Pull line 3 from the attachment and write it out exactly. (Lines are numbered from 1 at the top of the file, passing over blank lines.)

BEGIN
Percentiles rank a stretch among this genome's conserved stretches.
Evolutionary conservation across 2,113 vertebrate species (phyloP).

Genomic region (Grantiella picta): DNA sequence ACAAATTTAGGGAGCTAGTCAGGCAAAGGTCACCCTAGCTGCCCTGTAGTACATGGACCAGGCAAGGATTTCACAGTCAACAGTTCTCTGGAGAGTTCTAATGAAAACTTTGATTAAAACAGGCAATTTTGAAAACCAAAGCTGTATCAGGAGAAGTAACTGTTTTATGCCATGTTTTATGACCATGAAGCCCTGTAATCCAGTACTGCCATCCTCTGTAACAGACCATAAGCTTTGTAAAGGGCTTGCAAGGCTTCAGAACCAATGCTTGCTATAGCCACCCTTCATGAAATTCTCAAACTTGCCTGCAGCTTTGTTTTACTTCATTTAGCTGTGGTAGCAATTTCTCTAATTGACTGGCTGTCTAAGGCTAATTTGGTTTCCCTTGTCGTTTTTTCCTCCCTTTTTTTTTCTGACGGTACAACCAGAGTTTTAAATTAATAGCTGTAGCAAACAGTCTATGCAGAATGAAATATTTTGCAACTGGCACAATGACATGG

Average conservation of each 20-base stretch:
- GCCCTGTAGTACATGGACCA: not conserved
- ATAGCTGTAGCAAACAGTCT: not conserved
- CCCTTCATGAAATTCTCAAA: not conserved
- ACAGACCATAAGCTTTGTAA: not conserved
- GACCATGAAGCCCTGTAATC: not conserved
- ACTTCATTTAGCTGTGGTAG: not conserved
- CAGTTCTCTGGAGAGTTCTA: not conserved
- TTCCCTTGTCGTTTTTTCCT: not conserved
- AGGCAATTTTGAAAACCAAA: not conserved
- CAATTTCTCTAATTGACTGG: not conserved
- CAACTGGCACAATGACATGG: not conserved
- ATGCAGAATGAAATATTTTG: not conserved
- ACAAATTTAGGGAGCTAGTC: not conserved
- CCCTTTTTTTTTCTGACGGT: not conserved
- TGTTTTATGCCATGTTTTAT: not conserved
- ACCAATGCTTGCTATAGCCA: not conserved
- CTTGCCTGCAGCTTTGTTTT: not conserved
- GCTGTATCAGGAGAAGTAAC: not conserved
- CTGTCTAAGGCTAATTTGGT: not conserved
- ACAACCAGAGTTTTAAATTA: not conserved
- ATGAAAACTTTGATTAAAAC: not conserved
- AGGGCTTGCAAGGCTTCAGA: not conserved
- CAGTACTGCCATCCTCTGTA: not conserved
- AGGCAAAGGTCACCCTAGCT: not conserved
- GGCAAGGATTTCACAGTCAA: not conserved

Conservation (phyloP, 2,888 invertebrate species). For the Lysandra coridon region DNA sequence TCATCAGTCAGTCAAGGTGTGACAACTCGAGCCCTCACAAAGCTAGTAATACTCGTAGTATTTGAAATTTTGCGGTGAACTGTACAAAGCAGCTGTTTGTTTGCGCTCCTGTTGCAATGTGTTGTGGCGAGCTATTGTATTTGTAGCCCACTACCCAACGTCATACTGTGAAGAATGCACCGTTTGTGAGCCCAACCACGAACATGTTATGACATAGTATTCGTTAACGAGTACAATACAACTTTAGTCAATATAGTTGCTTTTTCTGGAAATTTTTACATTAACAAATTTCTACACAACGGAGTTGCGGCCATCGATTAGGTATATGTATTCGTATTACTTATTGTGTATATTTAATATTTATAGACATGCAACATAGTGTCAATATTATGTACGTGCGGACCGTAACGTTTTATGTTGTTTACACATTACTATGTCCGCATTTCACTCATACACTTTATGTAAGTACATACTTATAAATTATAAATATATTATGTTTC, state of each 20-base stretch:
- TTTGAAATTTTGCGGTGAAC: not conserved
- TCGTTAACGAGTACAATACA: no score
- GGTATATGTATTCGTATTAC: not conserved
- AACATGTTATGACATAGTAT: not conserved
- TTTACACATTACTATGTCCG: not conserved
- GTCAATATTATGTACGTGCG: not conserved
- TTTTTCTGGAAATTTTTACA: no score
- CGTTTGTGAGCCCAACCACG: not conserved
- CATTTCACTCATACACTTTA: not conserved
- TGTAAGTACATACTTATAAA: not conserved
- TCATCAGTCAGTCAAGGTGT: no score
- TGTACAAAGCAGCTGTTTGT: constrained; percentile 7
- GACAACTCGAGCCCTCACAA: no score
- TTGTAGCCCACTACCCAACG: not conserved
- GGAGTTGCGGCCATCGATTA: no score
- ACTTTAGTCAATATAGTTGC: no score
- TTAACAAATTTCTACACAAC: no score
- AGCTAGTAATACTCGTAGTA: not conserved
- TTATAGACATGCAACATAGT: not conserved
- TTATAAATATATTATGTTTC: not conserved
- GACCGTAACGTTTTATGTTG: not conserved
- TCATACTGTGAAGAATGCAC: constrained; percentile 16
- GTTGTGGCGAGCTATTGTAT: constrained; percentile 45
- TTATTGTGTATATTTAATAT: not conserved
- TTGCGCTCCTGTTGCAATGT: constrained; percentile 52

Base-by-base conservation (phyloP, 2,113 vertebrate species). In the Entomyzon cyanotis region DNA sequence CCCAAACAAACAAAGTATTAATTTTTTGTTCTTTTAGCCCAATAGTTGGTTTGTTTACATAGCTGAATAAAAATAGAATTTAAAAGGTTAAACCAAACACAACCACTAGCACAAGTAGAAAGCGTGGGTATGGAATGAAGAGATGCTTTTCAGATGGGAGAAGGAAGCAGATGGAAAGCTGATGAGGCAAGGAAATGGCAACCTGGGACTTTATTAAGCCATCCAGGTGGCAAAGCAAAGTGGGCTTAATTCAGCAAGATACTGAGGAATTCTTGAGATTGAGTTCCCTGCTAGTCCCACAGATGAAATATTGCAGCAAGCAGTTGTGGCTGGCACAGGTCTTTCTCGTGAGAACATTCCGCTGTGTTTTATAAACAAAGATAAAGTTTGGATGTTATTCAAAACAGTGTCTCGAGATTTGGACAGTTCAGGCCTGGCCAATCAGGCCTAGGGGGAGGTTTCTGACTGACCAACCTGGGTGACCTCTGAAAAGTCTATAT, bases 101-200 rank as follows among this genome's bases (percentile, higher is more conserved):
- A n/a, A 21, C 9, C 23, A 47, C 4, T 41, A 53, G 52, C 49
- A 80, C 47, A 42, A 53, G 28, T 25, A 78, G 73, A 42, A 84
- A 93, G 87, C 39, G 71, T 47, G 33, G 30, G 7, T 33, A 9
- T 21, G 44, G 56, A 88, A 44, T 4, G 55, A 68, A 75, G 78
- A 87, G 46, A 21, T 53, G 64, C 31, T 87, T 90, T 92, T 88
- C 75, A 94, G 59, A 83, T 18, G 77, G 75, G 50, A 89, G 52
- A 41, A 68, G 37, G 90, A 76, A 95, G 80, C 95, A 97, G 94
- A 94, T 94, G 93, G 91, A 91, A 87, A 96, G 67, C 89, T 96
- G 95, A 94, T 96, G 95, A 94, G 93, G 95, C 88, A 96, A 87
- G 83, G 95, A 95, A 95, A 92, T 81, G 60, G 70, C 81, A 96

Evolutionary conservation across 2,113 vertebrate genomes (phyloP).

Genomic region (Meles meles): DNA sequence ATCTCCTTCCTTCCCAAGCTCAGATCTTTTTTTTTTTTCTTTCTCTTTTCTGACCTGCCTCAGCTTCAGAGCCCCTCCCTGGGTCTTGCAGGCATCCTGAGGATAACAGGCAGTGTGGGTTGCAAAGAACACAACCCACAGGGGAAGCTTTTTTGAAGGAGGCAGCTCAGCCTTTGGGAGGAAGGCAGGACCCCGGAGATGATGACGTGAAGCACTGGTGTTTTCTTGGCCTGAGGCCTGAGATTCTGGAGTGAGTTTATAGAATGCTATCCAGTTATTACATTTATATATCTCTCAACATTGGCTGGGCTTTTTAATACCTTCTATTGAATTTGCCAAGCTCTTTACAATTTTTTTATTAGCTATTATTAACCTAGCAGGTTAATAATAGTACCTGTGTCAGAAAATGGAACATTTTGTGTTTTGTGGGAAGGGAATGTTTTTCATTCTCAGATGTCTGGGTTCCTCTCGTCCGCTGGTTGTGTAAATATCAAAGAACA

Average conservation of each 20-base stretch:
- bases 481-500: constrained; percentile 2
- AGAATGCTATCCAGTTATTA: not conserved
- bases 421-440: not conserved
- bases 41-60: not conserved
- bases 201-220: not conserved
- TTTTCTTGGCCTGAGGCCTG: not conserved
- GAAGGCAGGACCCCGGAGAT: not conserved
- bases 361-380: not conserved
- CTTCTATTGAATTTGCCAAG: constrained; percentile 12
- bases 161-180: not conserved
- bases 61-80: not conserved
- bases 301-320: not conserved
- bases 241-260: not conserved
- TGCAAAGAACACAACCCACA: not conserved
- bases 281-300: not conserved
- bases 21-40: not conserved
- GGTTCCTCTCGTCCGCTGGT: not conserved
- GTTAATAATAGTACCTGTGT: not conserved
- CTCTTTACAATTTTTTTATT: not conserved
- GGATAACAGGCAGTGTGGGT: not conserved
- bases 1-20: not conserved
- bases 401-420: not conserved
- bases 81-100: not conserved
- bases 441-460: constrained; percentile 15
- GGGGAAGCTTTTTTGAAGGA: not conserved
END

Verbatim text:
Genomic region (Grantiella picta): DNA sequence ACAAATTTAGGGAGCTAGTCAGGCAAAGGTCACCCTAGCTGCCCTGTAGTACATGGACCAGGCAAGGATTTCACAGTCAACAGTTCTCTGGAGAGTTCTAATGAAAACTTTGATTAAAACAGGCAATTTTGAAAACCAAAGCTGTATCAGGAGAAGTAACTGTTTTATGCCATGTTTTATGACCATGAAGCCCTGTAATCCAGTACTGCCATCCTCTGTAACAGACCATAAGCTTTGTAAAGGGCTTGCAAGGCTTCAGAACCAATGCTTGCTATAGCCACCCTTCATGAAATTCTCAAACTTGCCTGCAGCTTTGTTTTACTTCATTTAGCTGTGGTAGCAATTTCTCTAATTGACTGGCTGTCTAAGGCTAATTTGGTTTCCCTTGTCGTTTTTTCCTCCCTTTTTTTTTCTGACGGTACAACCAGAGTTTTAAATTAATAGCTGTAGCAAACAGTCTATGCAGAATGAAATATTTTGCAACTGGCACAATGACATGG